IN THE ONE ON ONE ROOM AT THE GRAMMY AWARDS:
Buddy passionately spoke about the next generation of the blues players giving a nod to Kingfish the young guitarist from Clarksdale, Mississippi and Quinn Sullivan (who Buddy has mentored since he was seven years old) – “and now he is 19 years old and has the soul of a 70 year old,” he beamed. A few of them are digging up the blues and Buddy has given them the opening slot during The Buddy Guy residency in January at Buddy Guy’s Legends that sell out every show. Tom Hambridge has just penned a song for King Fish’s new Alligator Records release that features Buddy.
On the air…. This is always one of Buddy’s sore subjects as he points out all of the radio stations that played the blues back in the 50s and 60s. As I plan my radio show today, The Blues Show on WNUR Radio (The NUR) at Northwestern University I pull my Buddy Guy favorites including, “Cognac” and “Old Fashioned” from the newly crowned CD, “The Blues Is Alive and Well”
“Skin Deep” from “One Day Away” from “Rhythm & Blues” which debuted at #1 Billboard Magazine Blues Chart and my opening track, “Meet Me in Chicago” …. It is not mainstream radio that is keeping the blues alive, but independent radio stations, college and Sirius XM. But, if it was up to Buddy Guy as he said in the room to the media he would like to see the Blues get as much airplay as Hip Hop. “The blues talks about good times and bad times and doesn’t have half the bad language used in Hip Hop,” added Buddy.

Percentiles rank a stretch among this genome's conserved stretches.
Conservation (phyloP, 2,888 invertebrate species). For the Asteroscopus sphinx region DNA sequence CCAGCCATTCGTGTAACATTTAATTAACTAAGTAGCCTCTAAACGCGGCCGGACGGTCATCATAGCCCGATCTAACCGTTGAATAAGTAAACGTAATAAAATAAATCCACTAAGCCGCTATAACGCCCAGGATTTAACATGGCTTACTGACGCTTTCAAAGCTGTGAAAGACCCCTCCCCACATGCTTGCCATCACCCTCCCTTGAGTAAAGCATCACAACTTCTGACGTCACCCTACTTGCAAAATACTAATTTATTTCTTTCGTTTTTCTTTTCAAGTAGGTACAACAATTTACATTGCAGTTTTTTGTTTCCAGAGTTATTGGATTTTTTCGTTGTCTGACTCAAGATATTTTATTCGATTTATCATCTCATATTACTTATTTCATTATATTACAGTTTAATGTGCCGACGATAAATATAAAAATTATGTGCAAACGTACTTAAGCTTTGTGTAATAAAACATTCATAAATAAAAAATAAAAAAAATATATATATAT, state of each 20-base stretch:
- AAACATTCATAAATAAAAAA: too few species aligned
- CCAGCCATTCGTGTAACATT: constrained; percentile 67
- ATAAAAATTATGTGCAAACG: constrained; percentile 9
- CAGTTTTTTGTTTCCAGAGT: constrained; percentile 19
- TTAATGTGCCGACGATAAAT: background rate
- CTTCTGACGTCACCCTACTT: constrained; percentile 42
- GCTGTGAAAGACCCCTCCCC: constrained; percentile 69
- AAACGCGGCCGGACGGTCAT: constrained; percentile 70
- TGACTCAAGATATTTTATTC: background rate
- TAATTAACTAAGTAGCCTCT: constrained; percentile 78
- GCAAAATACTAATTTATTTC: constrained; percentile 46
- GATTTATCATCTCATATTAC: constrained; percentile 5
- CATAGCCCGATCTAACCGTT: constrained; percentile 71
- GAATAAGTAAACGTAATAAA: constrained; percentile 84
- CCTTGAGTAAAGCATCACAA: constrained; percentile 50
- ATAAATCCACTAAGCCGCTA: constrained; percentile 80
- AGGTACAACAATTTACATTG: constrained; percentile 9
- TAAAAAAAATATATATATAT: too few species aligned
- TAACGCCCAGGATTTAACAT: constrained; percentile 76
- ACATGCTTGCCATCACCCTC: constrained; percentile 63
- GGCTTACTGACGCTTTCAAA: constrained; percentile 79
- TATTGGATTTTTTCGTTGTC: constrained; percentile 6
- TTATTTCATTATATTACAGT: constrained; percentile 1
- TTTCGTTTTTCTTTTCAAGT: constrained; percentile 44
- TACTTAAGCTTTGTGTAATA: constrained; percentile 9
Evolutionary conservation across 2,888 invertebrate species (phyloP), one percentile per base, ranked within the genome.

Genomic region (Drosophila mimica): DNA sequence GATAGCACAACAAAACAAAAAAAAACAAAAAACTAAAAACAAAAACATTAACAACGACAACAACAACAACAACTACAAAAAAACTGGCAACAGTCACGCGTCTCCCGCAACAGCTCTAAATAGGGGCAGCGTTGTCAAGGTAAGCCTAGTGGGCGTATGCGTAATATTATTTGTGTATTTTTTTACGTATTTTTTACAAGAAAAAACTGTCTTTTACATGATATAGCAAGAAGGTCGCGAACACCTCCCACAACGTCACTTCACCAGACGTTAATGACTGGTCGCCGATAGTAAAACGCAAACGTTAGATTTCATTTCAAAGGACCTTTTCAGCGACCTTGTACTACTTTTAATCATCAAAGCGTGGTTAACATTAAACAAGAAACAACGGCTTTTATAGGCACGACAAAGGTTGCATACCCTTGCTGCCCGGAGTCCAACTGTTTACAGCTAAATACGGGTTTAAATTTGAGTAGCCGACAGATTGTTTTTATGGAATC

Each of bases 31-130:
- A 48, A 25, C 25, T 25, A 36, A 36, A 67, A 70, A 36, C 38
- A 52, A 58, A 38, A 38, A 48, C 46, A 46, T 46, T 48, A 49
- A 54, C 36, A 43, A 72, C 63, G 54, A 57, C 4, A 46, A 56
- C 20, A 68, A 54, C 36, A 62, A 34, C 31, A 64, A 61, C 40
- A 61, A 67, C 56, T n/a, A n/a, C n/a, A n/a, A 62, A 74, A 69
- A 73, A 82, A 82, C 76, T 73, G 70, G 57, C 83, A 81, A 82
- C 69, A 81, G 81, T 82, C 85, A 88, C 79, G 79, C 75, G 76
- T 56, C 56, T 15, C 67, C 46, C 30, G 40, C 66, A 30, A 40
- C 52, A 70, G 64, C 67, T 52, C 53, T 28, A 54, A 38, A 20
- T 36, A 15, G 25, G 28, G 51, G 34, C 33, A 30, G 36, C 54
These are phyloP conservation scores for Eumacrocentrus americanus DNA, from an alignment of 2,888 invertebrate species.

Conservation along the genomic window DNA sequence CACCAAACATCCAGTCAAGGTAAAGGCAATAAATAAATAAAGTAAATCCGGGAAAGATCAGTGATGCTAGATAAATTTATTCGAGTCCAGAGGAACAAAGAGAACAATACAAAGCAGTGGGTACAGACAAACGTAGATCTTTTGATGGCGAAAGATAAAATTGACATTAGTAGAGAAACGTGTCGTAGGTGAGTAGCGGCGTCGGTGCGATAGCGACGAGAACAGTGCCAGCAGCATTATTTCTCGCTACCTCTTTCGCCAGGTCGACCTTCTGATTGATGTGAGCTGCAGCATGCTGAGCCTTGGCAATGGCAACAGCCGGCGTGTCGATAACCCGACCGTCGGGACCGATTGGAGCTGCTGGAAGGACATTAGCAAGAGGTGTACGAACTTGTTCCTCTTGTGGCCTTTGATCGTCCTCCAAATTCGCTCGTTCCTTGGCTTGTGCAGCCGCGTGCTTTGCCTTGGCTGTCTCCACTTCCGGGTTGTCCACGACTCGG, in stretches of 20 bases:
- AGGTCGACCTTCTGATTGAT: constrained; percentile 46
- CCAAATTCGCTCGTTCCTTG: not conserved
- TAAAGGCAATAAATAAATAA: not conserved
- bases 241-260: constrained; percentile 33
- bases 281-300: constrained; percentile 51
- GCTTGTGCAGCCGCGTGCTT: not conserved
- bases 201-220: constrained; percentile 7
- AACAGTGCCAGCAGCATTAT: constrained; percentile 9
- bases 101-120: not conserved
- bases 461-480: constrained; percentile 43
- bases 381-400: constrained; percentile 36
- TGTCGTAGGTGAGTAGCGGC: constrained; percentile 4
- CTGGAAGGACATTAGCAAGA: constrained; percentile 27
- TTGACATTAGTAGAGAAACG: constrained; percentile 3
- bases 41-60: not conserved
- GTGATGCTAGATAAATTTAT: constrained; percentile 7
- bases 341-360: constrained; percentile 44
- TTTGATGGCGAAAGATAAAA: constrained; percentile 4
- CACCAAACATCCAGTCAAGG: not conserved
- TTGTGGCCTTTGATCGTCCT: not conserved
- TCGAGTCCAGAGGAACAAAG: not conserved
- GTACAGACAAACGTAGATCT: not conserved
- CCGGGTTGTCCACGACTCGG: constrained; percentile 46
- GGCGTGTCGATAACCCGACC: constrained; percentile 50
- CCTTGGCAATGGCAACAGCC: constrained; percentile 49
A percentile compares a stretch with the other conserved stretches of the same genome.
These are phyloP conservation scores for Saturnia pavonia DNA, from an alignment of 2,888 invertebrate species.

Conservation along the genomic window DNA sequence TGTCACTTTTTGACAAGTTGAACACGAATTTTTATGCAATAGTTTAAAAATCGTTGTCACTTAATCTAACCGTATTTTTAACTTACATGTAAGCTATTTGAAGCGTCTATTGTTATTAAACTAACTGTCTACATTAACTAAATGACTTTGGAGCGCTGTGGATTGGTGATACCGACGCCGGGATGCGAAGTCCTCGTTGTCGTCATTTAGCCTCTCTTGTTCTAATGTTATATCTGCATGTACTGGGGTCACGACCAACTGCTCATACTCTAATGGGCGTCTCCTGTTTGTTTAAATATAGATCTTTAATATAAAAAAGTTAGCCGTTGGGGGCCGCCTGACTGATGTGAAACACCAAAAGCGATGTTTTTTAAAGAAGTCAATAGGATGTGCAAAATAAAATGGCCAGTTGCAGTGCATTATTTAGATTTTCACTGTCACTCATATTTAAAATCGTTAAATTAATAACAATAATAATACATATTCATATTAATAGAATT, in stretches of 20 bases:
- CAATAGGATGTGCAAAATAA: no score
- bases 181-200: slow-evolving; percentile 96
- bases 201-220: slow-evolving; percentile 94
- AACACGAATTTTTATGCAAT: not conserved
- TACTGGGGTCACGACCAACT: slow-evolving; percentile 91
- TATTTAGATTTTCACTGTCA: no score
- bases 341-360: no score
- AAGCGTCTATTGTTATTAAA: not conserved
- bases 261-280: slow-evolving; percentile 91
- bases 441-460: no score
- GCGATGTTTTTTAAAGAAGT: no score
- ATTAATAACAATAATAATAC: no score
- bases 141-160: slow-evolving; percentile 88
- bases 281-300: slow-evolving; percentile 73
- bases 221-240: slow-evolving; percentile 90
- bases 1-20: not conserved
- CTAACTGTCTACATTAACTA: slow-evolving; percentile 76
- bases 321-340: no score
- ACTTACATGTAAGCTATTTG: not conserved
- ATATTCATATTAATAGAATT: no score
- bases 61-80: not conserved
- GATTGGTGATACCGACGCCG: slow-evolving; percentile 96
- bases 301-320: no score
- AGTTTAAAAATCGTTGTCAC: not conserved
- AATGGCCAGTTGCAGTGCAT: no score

This has been an extraordinary 82nd birthday for Buddy Guy. Receiving his 8th Grammy Award, a Blues Marker in his hometown of Lettsworth, Louisiana, a highway with his name on it, a special feature by Steve Sanders on WGN television filmed in Lettsworth and a Blues Music Award nomination. So well deserved for all of his accomplishments he deserved the standing ovation and the accolades from the media. Buddy was the only artist featured on the masthead of USA Today the Monday following the Grammy Awards. Buddy is Living Proof that the Blues is Still Alive and Well.
“I started with the Blues and I’ll Finish with The Blues,” – Buddy Guy
Written by: Lynn Orman Weiss, Chicago based media specialist, journalist, photojournalist, DJ and producer for, WNUR, The Blues Show, Continental Drift; WLUW, Live From The Heartland Radio Show, contributing writer to Buddy Guy Magazine and Blues Festival Guide. Longtime publicist and archivist/historian for Legends, David ‘Honeyboy’ Edwards, Ella Jenkins, Eddy ‘The Chief’ Clearwater, Bobby Rush, Mary Lane. Independent producer and fierce activist on behalf of music rights for artists and co-founder of the Music Revolution to End Homelessness for A Safe Haven Foundation. Lynn has a traveling photography show she curated, Women of the Blues: A Coast To Coast Collection and a Buddy Guy exhibit honoring Buddy Guy and his brother Phil Guy with Allen Winkler, OWL Music & Media and a new record label, Women of the Blues Records. Lynn is a member of the Blues Foundation and National Academy of Recording Arts and Sciences which she served a four year term as vice president and on the Board of Governors. www.ormanmusicmedia.com www.owlmusicmedia.com www.womenoftheblues.com